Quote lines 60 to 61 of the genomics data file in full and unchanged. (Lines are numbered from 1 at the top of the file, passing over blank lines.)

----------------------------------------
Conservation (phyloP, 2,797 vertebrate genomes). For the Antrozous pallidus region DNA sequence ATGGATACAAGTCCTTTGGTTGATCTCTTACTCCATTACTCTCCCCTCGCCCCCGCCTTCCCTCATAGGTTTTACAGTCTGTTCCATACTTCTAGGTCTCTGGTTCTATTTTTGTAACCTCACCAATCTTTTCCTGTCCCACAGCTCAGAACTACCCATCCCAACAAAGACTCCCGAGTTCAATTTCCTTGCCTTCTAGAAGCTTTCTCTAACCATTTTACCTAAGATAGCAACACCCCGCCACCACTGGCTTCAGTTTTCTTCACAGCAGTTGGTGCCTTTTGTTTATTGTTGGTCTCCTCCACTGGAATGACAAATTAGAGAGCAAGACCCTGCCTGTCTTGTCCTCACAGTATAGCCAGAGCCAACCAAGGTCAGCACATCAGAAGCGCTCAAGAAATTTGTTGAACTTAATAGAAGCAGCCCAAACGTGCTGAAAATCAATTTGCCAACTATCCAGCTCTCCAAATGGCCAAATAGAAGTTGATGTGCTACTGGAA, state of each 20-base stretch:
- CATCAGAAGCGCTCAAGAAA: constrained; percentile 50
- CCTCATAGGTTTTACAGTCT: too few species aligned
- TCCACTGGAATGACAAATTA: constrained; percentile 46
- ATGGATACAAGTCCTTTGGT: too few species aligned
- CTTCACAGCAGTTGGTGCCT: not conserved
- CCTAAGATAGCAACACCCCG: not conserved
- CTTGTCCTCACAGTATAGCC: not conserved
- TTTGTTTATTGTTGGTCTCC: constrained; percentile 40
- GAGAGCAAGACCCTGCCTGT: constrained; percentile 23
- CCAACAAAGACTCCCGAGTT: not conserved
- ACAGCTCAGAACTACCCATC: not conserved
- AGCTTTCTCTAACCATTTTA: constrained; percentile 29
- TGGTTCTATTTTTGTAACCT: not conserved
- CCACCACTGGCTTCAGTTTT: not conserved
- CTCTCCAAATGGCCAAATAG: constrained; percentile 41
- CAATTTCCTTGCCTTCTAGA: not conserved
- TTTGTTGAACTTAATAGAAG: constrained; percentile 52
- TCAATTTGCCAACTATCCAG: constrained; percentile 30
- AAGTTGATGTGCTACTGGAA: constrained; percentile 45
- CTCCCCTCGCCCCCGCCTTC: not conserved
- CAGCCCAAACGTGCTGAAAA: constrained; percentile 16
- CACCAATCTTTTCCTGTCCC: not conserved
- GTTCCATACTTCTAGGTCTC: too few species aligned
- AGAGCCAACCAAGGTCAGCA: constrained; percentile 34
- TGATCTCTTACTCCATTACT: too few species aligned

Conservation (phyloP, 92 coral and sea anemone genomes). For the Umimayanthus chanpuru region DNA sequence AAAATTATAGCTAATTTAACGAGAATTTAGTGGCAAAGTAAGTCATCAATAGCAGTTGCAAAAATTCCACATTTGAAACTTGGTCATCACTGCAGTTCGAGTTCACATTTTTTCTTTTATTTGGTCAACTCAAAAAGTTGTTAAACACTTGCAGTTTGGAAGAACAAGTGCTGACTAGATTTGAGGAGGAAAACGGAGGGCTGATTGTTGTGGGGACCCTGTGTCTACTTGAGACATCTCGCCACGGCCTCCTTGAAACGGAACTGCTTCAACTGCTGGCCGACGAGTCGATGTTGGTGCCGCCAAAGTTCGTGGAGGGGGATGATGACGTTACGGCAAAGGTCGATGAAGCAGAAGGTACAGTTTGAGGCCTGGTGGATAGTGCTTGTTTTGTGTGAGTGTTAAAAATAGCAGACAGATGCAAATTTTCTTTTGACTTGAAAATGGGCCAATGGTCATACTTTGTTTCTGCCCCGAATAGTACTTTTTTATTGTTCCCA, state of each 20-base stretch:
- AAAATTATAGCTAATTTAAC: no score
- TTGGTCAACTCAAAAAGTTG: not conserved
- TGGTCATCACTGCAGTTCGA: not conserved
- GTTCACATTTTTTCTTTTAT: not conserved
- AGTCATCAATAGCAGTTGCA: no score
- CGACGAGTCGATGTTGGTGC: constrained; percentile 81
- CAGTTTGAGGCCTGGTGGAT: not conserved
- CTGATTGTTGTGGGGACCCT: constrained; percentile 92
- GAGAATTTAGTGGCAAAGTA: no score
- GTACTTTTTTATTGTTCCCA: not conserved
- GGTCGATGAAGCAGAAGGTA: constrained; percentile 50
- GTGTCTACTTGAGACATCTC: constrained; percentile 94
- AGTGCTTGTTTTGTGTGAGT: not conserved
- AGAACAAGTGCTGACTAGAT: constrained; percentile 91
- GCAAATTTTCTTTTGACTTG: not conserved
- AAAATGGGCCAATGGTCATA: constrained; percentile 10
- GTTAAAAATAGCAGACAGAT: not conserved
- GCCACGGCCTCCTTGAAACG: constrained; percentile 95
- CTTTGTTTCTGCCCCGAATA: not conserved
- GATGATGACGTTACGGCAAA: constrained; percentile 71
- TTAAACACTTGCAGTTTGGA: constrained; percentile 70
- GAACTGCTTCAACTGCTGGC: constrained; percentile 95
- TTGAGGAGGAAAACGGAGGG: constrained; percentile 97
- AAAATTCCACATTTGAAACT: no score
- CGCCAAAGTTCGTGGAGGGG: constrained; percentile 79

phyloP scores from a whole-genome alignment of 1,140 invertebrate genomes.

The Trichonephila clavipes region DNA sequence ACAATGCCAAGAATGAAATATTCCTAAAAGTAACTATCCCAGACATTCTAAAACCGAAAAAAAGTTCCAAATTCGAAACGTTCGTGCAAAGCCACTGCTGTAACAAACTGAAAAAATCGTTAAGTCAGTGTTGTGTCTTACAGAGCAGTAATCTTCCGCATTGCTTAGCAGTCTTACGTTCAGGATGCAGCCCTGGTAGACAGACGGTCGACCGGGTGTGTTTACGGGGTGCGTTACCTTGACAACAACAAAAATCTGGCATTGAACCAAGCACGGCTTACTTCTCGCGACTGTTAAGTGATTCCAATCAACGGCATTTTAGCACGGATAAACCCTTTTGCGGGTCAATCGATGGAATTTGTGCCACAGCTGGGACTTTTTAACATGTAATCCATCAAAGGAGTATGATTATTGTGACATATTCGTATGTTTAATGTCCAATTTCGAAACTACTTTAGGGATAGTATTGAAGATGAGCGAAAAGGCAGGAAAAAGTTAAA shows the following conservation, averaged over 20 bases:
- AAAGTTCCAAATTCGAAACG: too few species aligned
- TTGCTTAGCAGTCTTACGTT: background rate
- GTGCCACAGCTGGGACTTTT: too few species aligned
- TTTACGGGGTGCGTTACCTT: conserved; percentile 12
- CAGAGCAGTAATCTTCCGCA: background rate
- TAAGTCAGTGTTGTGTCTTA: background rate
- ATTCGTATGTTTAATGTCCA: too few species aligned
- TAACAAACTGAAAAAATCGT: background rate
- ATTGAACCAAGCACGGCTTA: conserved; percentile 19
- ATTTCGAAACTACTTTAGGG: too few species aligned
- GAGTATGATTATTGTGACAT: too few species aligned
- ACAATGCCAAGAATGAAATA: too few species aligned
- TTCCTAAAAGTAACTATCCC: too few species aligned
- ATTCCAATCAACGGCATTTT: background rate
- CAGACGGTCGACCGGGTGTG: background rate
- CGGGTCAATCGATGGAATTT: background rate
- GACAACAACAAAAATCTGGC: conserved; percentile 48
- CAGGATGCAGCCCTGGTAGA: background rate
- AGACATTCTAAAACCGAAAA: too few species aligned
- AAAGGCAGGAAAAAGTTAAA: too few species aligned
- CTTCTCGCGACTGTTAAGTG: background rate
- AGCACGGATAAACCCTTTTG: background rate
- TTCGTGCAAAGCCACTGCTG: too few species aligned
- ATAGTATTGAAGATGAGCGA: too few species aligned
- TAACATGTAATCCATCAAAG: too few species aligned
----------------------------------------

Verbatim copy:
- TAAGTCAGTGTTGTGTCTTA: background rate
- ATTCGTATGTTTAATGTCCA: too few species aligned